The wrangling over “two-tier” medicine has reached a fever pitch. One view has it that, if the private system is allowed to poach off the public one, medicare will be destabilized. Destabilized? The system is falling down around our ears while we obsess over means and ignore unaccomplished ends.
The diminished quality of Canadian healthcare — thousands heading south for an MRI or radiation therapy, long line-ups and waiting lists, patients sleeping in hallways and dying in emergency rooms — is apparent to all but the slowest of the slow. Most of us have to bear these costs; others with the means head to the Mayo Clinic. Both in hard dollars and as a percent of national resources, per capita health-care spending has gone up continuously every year but one of the last 25. But the problems persist and deepen.
Why don’t these augmented resources bring better results? Consider the money’s arduous trail. First, it flows through a series of bureaucracies, each of which demands its due in overheads. Health Canada gets its money from the federal budget and transfers it to the provinces. The provinces then remit the cash to regional authorities, which pay hospitals and other providers to deliver services. Since we simply assume that universal monopoly models lowball administrative costs, we don’t track them. We have so little information that we can’t measure what the public is getting.
That’s not the last of it. Healthcare resources are subject to the whims of political budgets. Out of money this year? Don’t hire any more nurses for a few years and stiff the doctors with price controls. Got the money this year, and running for re-election? Throw more cash into the system. Does this fiscal whipsaw lead nurses and doctors to leave the country? Spend more for training. But by the time the new graduates hit the workforce, will there be money in the budget to hire them? No one knows. So they move to other places that pay higher, market rates and offer stable working conditions.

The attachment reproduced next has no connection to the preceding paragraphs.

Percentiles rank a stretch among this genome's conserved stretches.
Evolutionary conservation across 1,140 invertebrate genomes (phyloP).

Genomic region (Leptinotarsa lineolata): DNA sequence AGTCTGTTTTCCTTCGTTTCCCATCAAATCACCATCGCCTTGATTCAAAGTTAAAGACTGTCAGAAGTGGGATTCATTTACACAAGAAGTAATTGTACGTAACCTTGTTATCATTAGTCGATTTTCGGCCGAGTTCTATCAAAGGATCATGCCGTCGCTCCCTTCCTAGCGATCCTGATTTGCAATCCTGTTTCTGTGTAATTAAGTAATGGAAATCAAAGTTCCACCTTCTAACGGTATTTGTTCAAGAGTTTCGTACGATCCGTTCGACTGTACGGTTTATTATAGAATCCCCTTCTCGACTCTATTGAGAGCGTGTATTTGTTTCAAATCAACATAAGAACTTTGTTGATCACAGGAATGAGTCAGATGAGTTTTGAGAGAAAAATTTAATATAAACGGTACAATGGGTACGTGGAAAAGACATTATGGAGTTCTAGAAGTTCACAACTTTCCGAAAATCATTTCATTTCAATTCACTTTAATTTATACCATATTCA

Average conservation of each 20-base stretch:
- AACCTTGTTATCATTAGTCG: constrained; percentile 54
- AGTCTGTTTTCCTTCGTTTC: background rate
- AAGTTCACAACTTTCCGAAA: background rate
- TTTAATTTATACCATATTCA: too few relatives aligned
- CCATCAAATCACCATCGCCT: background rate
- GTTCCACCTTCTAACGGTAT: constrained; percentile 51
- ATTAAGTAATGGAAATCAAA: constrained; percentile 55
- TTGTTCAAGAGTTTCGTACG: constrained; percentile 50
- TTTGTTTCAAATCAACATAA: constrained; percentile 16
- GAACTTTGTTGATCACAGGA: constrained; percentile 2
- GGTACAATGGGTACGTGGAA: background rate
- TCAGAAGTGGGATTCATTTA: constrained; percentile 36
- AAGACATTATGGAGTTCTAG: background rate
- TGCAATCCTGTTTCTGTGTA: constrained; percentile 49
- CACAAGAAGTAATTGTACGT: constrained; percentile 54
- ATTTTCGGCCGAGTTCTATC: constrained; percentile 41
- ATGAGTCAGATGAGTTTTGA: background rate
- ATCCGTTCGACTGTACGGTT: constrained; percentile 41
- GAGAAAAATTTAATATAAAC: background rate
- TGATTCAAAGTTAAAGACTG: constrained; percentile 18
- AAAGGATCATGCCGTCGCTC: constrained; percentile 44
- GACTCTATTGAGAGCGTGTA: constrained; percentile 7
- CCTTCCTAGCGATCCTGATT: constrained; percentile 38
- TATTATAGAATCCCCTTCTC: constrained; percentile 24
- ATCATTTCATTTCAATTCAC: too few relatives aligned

Even if, miraculously, supply balanced with demand, the problems wouldn’t go away. Once a patient arrives at the hospital door, he has no idea how much it costs for treatment because the up-front price is zero. Having paid for his care through an arcane maze, the patient justifiably demands nothing but the best. The mission of healthcare workers — to heal the patient — prompts them to explore every possible remedy. Neither party has the tools to calculate costs and benefits, so the patient over-demands and the provider overtreats. Once the vicious circle closes, budgets are again depleted. The waiting lists grow longer and frustrated providers stack patients in hallways and closets.
The dialogue around healthcare from all party leaders and their platforms remains hopelessly constrained by what hard core policy wonks call “resource reforms.” The solution in this simple paradigm, where consumers stampede the “free” one-tier system, is to pour more money into the monopoly. No party wants to say the emperor has no clothes. Trouble is, we know it doesn’t work well anymore.
The alternative to this politically convenient but intellectually lazy approach is called “structural reform,” or changing the way Medicare operates. We can preserve the ideal of universal access but try new models that require smarter use of existing resources. We need to drive the “one-size-fits-all” bee out of our bonnet and separate the purchaser from the providers, thereby splitting the service side of the equation into thousands of tiers. That is, let the government continue to pay, but leave service provision to a decentralized market in which competition compels excellence and controls costs.
Canadians use governments to achieve many worthy goals, but we have to learn more effective ways to do it. Ask yourself: why don’t we rely on governments to combat hunger through direct ownership and operation of supermarkets? We know they would do a miserable job — that, on the contrary, thousands of grocery stores vying for customers’ grace and patronage will always work better than one big free grocery store with customers lined up at the door with no other place to go. Ask any Russian. The same lesson applies to health care.
We can fix Medicare and preserve the ideal of universal access. Thinking outside the box is the first step. Funding a competitive system that offers choices and responds to customer desires works better than funding a single provider monopoly that has no incentives to use resources effectively. The following mantra of 21st century public policy is worth repeating over and over. Government should make sure services are in place, but not fuss about providing them directly. Sweden has done this with healthcare and various other public services. The ultimate solution, of course, would be to put public money directly into the hands of customers through some form of medical saving account and get out of the central planning model for good — as they have done in Singapore and Nelson Mandela’s South Africa.
Either option is preferable to the sterile dialogue that permeates the discussion of Medicare. Allocating resources in a political system to win votes is not working, at least by the standard of providing timely and effective service. Demagoguery about “two tiers” won’t change that.
Or, with apologies to Mao Zedong: let a thousand tiers bloom; let a thousand tiers of health care contend.